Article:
Plowing through user stories on this WXDU database project that has been sitting fallow for the past 9 months or so. Thankfully this head-cold hasn’t affected my [limited] ability to program. If anything, feeling too lousy to get up & move around has actually improved my concentration.
The daily routine has basically involved getting up, coughing horribly until some sort of detente is achieved, working all day, and then watching a movie.
Friday night was L.A. Confidential, which has its flaws, but which serves as a reminder that Kim Basinger, Russell Crowe and Kevin Spacey can all be excellent actors when they feel like it. Or they could at one time, anyway. I have no idea whether Crowe or Spacey are salvageable at this point.
I’ve read some Ellroy but I don’t think I got very far into L.A. Confidential – it was too much about politics for me at the time I was trying it. Might give myself a month to re-forget the movie & then try again.
Saturday night we watched Dazed and Confused, and I was reminded of all the things I disliked about it the first time around. It’s not so much the plotlessness – lord knows I’ve watched plenty of plotless movies. But the use of music is really lazy.
There are quite a few scenes that cut between multiple carfuls of kids, all apparently listening to the same music, which is a cool idea – only the stuff that they’re listening to is unlikely to have been on the radio in May 1976.
This is what was on the radio in May 1976:
- “Afternoon Delight” – The Starland Vocal Band (G) (#1)
- “The Boys Are Back In Town” – Thin Lizzy (#12)
- “A Fifth Of Beethoven” – Walter Murphy & the Big Apple Band (G) (#1)
- “I’ll Be Good To You” – The Brothers Johnson (G) (#3)
- “I’m Easy” – Keith Carradine (#17)
- “‘I.O.U.’” – Jimmy Dean (G) (#35)
- “Let Her In” – John Travolta (#10)
- “Love Is Alive” – Gary Wright (#2)
- “Making Our Dreams Come True” – Cyndi Grecco (#25)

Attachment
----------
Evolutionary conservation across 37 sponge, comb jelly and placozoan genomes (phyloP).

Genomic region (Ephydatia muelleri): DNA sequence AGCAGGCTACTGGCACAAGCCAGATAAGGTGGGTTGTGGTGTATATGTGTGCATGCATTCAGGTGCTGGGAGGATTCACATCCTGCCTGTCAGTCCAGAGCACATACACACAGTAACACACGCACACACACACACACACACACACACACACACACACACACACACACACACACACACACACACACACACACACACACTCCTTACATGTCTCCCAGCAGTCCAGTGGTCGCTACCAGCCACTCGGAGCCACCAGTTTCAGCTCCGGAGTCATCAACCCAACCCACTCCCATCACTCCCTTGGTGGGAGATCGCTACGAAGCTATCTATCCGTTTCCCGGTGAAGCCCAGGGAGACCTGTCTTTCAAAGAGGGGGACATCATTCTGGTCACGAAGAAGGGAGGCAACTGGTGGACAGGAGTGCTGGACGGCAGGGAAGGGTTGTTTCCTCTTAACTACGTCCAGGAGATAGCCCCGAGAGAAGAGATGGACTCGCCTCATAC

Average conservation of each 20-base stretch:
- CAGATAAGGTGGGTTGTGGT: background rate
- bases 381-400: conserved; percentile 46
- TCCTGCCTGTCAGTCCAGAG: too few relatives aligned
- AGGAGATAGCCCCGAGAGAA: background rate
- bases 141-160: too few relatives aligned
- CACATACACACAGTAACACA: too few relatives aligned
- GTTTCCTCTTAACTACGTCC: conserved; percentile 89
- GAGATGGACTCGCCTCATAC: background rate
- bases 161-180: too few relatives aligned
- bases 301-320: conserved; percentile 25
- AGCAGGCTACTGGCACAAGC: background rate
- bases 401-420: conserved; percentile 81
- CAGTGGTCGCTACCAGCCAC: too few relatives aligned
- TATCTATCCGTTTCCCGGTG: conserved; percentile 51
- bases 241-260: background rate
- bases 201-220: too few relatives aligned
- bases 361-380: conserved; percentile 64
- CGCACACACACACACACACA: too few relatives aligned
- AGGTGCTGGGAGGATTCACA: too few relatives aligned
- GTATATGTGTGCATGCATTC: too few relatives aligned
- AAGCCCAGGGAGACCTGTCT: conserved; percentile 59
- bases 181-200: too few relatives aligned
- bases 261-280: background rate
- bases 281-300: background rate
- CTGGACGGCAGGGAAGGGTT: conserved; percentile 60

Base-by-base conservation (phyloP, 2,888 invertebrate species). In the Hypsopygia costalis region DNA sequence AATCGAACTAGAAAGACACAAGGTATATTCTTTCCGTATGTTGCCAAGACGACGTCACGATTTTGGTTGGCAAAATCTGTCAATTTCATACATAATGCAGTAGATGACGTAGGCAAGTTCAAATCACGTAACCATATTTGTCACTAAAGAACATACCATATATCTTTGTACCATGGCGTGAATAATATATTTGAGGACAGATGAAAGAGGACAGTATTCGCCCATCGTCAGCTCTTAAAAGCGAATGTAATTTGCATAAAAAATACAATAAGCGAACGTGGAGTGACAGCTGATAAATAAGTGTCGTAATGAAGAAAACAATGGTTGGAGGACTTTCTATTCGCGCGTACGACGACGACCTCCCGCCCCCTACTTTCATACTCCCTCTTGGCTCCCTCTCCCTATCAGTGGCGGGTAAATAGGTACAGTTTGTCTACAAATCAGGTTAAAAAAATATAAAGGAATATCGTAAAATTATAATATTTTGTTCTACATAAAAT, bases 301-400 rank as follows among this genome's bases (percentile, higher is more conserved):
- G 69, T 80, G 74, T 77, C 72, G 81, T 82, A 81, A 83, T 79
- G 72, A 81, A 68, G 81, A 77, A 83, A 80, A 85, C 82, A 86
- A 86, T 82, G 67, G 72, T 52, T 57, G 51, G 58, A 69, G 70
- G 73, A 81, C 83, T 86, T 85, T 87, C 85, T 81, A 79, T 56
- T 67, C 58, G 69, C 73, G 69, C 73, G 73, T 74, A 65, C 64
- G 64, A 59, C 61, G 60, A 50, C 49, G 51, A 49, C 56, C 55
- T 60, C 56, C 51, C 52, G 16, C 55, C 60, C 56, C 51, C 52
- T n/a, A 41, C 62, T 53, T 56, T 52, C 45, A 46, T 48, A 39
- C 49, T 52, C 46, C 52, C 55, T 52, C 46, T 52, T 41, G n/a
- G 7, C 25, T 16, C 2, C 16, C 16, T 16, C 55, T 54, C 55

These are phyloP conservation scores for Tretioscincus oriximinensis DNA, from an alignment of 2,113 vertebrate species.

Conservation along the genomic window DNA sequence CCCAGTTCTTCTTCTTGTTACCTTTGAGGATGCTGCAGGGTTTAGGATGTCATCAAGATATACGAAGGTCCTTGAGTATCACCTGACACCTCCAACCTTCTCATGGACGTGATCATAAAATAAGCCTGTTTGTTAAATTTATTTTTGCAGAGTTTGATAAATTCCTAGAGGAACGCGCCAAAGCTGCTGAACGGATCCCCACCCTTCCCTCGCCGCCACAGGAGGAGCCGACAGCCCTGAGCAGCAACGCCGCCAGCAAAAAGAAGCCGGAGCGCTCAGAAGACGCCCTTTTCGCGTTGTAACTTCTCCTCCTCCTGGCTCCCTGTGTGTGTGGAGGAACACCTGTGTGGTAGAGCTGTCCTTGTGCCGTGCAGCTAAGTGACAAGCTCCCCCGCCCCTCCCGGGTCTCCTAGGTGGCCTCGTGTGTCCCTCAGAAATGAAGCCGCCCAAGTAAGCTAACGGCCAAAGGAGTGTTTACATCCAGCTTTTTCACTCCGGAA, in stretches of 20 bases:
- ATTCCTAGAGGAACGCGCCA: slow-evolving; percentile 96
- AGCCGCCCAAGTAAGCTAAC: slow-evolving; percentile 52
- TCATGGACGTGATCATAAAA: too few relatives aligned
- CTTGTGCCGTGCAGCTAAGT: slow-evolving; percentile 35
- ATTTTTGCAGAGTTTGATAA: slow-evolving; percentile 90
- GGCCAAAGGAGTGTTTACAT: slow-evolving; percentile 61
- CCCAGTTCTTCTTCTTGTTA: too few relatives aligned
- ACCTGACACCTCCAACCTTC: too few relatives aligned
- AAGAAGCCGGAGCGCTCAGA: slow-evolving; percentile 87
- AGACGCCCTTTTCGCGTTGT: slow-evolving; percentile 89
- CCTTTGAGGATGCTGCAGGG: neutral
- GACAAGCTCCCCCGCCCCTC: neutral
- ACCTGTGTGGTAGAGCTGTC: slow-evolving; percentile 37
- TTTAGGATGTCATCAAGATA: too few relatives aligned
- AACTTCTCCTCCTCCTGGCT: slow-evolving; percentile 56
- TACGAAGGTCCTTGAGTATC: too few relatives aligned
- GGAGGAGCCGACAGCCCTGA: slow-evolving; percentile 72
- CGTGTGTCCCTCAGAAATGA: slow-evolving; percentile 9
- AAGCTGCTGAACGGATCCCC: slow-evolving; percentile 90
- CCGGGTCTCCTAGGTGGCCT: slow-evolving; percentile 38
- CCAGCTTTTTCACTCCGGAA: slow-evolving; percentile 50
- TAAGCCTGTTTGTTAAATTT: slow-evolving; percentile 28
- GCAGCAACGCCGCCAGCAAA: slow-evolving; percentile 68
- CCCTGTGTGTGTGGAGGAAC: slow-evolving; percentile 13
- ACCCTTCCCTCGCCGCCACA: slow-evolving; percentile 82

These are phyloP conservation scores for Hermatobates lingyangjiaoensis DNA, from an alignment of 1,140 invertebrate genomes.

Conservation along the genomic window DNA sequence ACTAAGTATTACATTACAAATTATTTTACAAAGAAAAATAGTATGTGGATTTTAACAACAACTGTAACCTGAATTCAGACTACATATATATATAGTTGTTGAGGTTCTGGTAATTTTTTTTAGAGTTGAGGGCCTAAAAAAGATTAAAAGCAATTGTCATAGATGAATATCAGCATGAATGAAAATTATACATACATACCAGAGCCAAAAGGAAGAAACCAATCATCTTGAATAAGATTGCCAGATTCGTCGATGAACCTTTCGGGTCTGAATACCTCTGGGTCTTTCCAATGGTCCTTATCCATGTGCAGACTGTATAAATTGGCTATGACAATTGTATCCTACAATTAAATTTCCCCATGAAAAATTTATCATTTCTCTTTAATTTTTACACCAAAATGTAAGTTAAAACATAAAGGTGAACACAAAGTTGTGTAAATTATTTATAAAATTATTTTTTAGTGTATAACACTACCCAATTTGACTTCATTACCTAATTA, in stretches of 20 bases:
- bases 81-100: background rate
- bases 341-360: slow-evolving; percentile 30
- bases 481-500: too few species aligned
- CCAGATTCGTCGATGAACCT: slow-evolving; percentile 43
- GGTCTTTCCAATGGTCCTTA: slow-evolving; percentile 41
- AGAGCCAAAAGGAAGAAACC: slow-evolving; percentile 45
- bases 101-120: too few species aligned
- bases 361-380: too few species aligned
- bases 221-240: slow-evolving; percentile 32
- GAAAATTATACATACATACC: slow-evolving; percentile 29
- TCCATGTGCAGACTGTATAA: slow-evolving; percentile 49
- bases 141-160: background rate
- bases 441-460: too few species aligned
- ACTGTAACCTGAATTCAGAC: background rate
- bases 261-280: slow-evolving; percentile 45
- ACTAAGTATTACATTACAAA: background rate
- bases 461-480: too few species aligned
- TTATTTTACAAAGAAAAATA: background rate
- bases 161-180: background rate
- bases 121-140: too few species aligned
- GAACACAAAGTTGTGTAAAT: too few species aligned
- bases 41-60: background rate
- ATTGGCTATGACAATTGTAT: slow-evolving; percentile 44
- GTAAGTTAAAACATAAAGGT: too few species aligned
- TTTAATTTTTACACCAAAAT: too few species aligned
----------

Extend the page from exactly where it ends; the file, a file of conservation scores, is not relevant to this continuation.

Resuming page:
- “Never Gonna Fall In Love Again” – Eric Carmen (#11)
- “Rock And Roll Love Letter” – The Bay City Rollers (#28)
- “Shop Around” – The Captain & Tennille (G) (#4)
- “Still Crazy After All These Years” – Paul Simon (#40)
- “Take The Money And Run” – The Steve Miller Band (#11)
- “Tear The Roof Off The Sucker (Give Up The Funk)” – Parliament (G) (#15)
- “Today’s The Day” – America (#23)
Sure, for the stoners, the soundtrack would have been heavier, and closer to the music featured in the movie – but they’re not the only kids shown listening to music. And it’s not like every car sold in 1976 came with a Foghat 8-track.
Plus the prohibitive costs of licensing certain bands resulted in some glaring omissions – no Who, no Zeppelin, no Pink Floyd (this in a movie with a character named Randall “Pink” Floyd). I don’t hold that against Linklater, but if your big hook is verisimilitude in costuming, cars, language & music (and you let plot and character development take a back seat to those things), then you open yourself up to criticism on those factors.
Having said that, Wiley Wiggins is just as astonishing to me every time I see that movie (and I’ve seen it 3-4 times, for some reason). And yes, so is McConaughey.
In semi-unrelated news, I finished reading Viv Albertine’s memoir Clothes Clothes Clothes. Music Music Music. Boys Boys Boys. It features a lot of all of those things. I enjoyed it quite a bit, even though the Slits wind up playing a major role for only maybe 20% of the whole book.
One last note: the advanced search at IMDB is really quite useful. Here’s Most Popular Comedy Feature Films Released 1979 to 2012 With User Rating Between 7.4 And 10 , Online Videos Available on Amazon Instant Video, Amazon Prime Instant Video , At Least 20,000 Votes and Production Status: Released